Tracker Mini Unmanned Aerial System (UAS), Australia


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Tracker is a short-range mini unmanned aerial system (UAS) designed to deliver intelligence capabilities for defence forces. The UAS was developed by Cassidian Air Systems, an EADS company, in partnership with its wholly-owned subsidiary Survey Copter.

The Tracker UAS can be deployed in reconnaissance, surveillance, intelligence, situational awareness, target detection, tracking, peacekeeping, classification, special force, over-the-hill targeting and dismounted war fighter operations. The unmanned system is also suitable for littoral / border control, anti-terrorism, force protection, convoy support applications and military operations in urban terrain (MOUT).

The aerial vehicle was presented at the CANSEC defence tradeshow in Ottawa, Canada, in May 2011. The system was also exhibited during the Paris International Air Show in June 2013.

Survey Copter secured a contract from the Austrian Ministry of Defence in October 2013 to develop and manufacture six Tracker air systems. The vehicles will be evaluated in line with the Austrian armed forces' capability development plan to assist the Ministry of Defence to procure additional UAS between 2016 and 2017.

Design and features of Tracker UAS

The Tracker UAS consists of an aircraft and a ground control station. The hand-launched tactical aerial system is capable of executing training and operational missions in flat terrain, mountainous areas or urban environments in both hot and cold climatic conditions. It can be easily operated by a two persons and can be carried as a backpack.



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The unmanned air vehicle has a maximum take-off weight of 8.5kg and can carry a payload of 1kg. It has a wingspan of 3.6m and fuselage length of 1.4m.

The system is fitted with an advanced ergonomic man-machine interface (MMI) and other safety systems. Rechargeable lithium polymer batteries are incorporated in the UAS to provide back-up power.

Tracker UAS variants

Drone de Renseignement Au Contact (DRAC) is a mini unmanned aerial system designed based on the Tracker UAS. DRAC was developed by a partnership between Cassidian Air Systems and Survey Copter. The variant consists of two unmanned aerial vehicles, a ground station and an antenna tracking system.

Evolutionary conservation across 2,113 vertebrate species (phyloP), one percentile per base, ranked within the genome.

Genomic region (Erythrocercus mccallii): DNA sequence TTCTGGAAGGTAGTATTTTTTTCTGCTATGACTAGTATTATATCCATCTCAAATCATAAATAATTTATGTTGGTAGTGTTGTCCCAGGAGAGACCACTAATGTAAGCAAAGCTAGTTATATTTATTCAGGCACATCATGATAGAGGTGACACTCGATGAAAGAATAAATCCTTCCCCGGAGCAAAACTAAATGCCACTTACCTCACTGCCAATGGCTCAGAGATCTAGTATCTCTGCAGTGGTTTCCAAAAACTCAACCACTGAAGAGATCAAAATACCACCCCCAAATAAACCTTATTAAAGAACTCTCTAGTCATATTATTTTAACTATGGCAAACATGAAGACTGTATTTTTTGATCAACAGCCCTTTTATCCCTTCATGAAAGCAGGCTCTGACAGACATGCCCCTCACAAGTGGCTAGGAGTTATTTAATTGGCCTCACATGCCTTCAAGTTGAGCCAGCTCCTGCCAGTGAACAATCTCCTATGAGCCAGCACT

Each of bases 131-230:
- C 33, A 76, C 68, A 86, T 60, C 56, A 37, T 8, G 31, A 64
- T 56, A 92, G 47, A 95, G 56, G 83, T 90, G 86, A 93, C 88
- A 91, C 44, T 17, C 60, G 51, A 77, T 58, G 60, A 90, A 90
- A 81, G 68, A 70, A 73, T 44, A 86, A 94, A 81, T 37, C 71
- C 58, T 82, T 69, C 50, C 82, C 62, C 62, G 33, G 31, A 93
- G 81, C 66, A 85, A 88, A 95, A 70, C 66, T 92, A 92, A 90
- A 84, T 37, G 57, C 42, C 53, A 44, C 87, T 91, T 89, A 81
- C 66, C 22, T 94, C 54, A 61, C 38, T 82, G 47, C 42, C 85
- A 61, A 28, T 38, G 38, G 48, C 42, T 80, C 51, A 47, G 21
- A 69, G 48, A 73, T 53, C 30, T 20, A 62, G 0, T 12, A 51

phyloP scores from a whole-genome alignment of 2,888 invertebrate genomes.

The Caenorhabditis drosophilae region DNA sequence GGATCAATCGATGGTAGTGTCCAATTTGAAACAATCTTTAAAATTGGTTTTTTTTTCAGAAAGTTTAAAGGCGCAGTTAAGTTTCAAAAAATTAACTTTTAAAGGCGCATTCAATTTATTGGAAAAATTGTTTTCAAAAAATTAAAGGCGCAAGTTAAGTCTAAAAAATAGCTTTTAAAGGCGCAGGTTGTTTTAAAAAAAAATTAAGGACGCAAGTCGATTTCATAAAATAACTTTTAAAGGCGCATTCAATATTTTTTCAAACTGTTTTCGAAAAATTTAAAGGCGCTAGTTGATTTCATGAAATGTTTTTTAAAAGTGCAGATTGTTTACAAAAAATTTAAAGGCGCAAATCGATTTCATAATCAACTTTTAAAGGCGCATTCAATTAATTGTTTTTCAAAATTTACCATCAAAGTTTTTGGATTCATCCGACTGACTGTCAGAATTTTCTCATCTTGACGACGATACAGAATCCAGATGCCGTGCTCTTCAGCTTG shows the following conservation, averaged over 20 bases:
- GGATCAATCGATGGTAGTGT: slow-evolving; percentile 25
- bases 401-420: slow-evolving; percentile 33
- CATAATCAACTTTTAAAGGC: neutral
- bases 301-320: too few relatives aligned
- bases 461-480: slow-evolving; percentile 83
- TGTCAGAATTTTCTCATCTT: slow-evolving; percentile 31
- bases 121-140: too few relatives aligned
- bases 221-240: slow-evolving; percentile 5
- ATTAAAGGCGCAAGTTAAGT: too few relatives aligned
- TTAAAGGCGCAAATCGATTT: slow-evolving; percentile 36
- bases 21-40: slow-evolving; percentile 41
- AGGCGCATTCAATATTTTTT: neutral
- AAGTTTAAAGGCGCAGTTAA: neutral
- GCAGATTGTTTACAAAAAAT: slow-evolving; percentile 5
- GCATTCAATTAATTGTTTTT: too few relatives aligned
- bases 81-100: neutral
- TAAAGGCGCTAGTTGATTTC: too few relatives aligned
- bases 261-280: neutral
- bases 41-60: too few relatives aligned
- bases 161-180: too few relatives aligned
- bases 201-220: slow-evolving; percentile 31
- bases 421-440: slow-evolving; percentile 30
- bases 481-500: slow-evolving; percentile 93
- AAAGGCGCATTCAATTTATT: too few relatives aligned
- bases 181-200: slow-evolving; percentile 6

In January 2005, the French defence procurement agency (DGA) awarded a contract to EADS Defence and Communications Systems to deliver 160 DRAC systems for the French Army.

DRAC has been in service with the French Army in Afghanistan since October 2010. The DGA placed an order for an additional 100 air vehicles in April 2011.

Payloads attached to the Tracker UAS

The fully-automatic Tracker UAS is equipped with high definition payloads to provide improved situational awareness and reconnaissance. It is fitted with a three axis interchangeable gyro stabilised plug and play T120 turret developed by Survey Copter.

The turret is integrated with visible-light and infrared cameras to capture high resolution imagery and video. An inertial measurement unit (IMU) navigation system is also integrated with the UAS to provide the details of flight path. The global positioning system (GPS) in the UAS provides autonomous guidance.

"The Tracker UAS is powered by two low-noise electric engines."

A secured data link antenna is fitted to the drone to track the position of the UAS and transmit the captured real time information to the ground control station, which is equipped with two personal computers (PCs) and control units with joysticks.

Engine and performance

The Tracker UAS is powered by two low-noise electric engines. The mini aerial vehicle can fly at a speed ranging from 60km/h to 100km/h. The operational wind resistance of the UAS is up to 15m/s.

The UAS can operate at an altitude ranging from 100m to 600m above the ground level. Its maximum operating altitude above mean sea level is 3,000m. It has a range of about 10km and can endure for more than 90 minutes.